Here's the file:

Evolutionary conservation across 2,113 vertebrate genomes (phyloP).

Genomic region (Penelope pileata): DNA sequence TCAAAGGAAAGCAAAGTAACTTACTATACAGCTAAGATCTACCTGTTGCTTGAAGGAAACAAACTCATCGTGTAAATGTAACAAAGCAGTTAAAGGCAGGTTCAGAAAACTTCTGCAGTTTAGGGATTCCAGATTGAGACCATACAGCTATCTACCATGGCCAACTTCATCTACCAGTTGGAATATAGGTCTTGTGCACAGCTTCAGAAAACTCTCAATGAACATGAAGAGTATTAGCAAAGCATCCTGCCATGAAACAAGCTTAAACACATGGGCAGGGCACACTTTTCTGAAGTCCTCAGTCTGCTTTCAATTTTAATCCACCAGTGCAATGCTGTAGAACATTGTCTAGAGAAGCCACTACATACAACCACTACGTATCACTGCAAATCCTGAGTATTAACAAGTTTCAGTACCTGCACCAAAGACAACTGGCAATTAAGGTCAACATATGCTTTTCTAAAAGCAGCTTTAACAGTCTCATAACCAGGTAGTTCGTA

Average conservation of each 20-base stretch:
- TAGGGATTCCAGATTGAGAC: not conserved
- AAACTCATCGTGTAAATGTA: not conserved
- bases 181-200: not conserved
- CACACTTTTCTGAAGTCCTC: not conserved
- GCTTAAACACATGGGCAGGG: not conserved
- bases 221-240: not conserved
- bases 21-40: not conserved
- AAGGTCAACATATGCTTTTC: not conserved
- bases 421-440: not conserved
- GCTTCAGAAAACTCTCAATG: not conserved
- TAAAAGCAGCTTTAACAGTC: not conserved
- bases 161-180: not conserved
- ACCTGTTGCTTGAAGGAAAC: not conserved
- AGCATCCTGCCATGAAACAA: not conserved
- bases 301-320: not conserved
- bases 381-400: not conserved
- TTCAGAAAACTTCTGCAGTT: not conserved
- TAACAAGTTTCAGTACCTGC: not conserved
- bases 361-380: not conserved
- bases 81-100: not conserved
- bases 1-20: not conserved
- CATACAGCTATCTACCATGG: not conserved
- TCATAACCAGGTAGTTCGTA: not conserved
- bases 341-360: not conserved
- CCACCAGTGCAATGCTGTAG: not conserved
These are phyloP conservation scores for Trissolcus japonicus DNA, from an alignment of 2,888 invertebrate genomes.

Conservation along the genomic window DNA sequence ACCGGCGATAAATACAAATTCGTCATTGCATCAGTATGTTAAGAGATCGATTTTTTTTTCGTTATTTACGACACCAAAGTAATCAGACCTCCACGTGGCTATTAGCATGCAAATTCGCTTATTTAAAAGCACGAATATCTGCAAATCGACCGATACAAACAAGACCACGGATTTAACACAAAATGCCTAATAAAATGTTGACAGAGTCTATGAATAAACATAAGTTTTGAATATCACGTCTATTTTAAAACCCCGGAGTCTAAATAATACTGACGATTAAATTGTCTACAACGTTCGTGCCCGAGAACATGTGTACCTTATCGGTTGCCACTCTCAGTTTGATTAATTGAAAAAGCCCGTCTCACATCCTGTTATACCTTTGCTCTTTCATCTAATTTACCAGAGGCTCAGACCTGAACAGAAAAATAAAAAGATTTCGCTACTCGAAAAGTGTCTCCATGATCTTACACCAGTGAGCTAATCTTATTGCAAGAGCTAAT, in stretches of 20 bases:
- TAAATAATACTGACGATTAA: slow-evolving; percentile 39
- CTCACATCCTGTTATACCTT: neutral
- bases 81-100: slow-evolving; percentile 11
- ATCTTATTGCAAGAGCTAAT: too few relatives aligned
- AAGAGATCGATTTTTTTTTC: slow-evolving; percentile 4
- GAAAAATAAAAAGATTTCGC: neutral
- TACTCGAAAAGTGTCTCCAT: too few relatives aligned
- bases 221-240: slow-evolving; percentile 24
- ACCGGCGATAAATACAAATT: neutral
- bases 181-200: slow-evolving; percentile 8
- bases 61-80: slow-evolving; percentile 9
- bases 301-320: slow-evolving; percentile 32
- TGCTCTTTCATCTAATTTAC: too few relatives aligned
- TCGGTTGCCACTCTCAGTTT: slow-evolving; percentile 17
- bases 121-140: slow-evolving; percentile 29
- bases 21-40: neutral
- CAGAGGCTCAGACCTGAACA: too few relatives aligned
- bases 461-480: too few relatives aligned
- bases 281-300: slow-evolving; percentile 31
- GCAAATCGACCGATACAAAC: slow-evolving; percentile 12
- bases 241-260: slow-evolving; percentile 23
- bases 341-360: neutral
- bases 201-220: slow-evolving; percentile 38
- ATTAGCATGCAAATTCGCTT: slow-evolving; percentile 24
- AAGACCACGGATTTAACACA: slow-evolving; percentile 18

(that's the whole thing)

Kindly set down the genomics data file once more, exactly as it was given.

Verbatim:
Evolutionary conservation across 2,113 vertebrate genomes (phyloP).

Genomic region (Penelope pileata): DNA sequence TCAAAGGAAAGCAAAGTAACTTACTATACAGCTAAGATCTACCTGTTGCTTGAAGGAAACAAACTCATCGTGTAAATGTAACAAAGCAGTTAAAGGCAGGTTCAGAAAACTTCTGCAGTTTAGGGATTCCAGATTGAGACCATACAGCTATCTACCATGGCCAACTTCATCTACCAGTTGGAATATAGGTCTTGTGCACAGCTTCAGAAAACTCTCAATGAACATGAAGAGTATTAGCAAAGCATCCTGCCATGAAACAAGCTTAAACACATGGGCAGGGCACACTTTTCTGAAGTCCTCAGTCTGCTTTCAATTTTAATCCACCAGTGCAATGCTGTAGAACATTGTCTAGAGAAGCCACTACATACAACCACTACGTATCACTGCAAATCCTGAGTATTAACAAGTTTCAGTACCTGCACCAAAGACAACTGGCAATTAAGGTCAACATATGCTTTTCTAAAAGCAGCTTTAACAGTCTCATAACCAGGTAGTTCGTA

Average conservation of each 20-base stretch:
- TAGGGATTCCAGATTGAGAC: not conserved
- AAACTCATCGTGTAAATGTA: not conserved
- bases 181-200: not conserved
- CACACTTTTCTGAAGTCCTC: not conserved
- GCTTAAACACATGGGCAGGG: not conserved
- bases 221-240: not conserved
- bases 21-40: not conserved
- AAGGTCAACATATGCTTTTC: not conserved
- bases 421-440: not conserved
- GCTTCAGAAAACTCTCAATG: not conserved
- TAAAAGCAGCTTTAACAGTC: not conserved
- bases 161-180: not conserved
- ACCTGTTGCTTGAAGGAAAC: not conserved
- AGCATCCTGCCATGAAACAA: not conserved
- bases 301-320: not conserved
- bases 381-400: not conserved
- TTCAGAAAACTTCTGCAGTT: not conserved
- TAACAAGTTTCAGTACCTGC: not conserved
- bases 361-380: not conserved
- bases 81-100: not conserved
- bases 1-20: not conserved
- CATACAGCTATCTACCATGG: not conserved
- TCATAACCAGGTAGTTCGTA: not conserved
- bases 341-360: not conserved
- CCACCAGTGCAATGCTGTAG: not conserved
These are phyloP conservation scores for Trissolcus japonicus DNA, from an alignment of 2,888 invertebrate genomes.

Conservation along the genomic window DNA sequence ACCGGCGATAAATACAAATTCGTCATTGCATCAGTATGTTAAGAGATCGATTTTTTTTTCGTTATTTACGACACCAAAGTAATCAGACCTCCACGTGGCTATTAGCATGCAAATTCGCTTATTTAAAAGCACGAATATCTGCAAATCGACCGATACAAACAAGACCACGGATTTAACACAAAATGCCTAATAAAATGTTGACAGAGTCTATGAATAAACATAAGTTTTGAATATCACGTCTATTTTAAAACCCCGGAGTCTAAATAATACTGACGATTAAATTGTCTACAACGTTCGTGCCCGAGAACATGTGTACCTTATCGGTTGCCACTCTCAGTTTGATTAATTGAAAAAGCCCGTCTCACATCCTGTTATACCTTTGCTCTTTCATCTAATTTACCAGAGGCTCAGACCTGAACAGAAAAATAAAAAGATTTCGCTACTCGAAAAGTGTCTCCATGATCTTACACCAGTGAGCTAATCTTATTGCAAGAGCTAAT, in stretches of 20 bases:
- TAAATAATACTGACGATTAA: slow-evolving; percentile 39
- CTCACATCCTGTTATACCTT: neutral
- bases 81-100: slow-evolving; percentile 11
- ATCTTATTGCAAGAGCTAAT: too few relatives aligned
- AAGAGATCGATTTTTTTTTC: slow-evolving; percentile 4
- GAAAAATAAAAAGATTTCGC: neutral
- TACTCGAAAAGTGTCTCCAT: too few relatives aligned
- bases 221-240: slow-evolving; percentile 24
- ACCGGCGATAAATACAAATT: neutral
- bases 181-200: slow-evolving; percentile 8
- bases 61-80: slow-evolving; percentile 9
- bases 301-320: slow-evolving; percentile 32
- TGCTCTTTCATCTAATTTAC: too few relatives aligned
- TCGGTTGCCACTCTCAGTTT: slow-evolving; percentile 17
- bases 121-140: slow-evolving; percentile 29
- bases 21-40: neutral
- CAGAGGCTCAGACCTGAACA: too few relatives aligned
- bases 461-480: too few relatives aligned
- bases 281-300: slow-evolving; percentile 31
- GCAAATCGACCGATACAAAC: slow-evolving; percentile 12
- bases 241-260: slow-evolving; percentile 23
- bases 341-360: neutral
- bases 201-220: slow-evolving; percentile 38
- ATTAGCATGCAAATTCGCTT: slow-evolving; percentile 24
- AAGACCACGGATTTAACACA: slow-evolving; percentile 18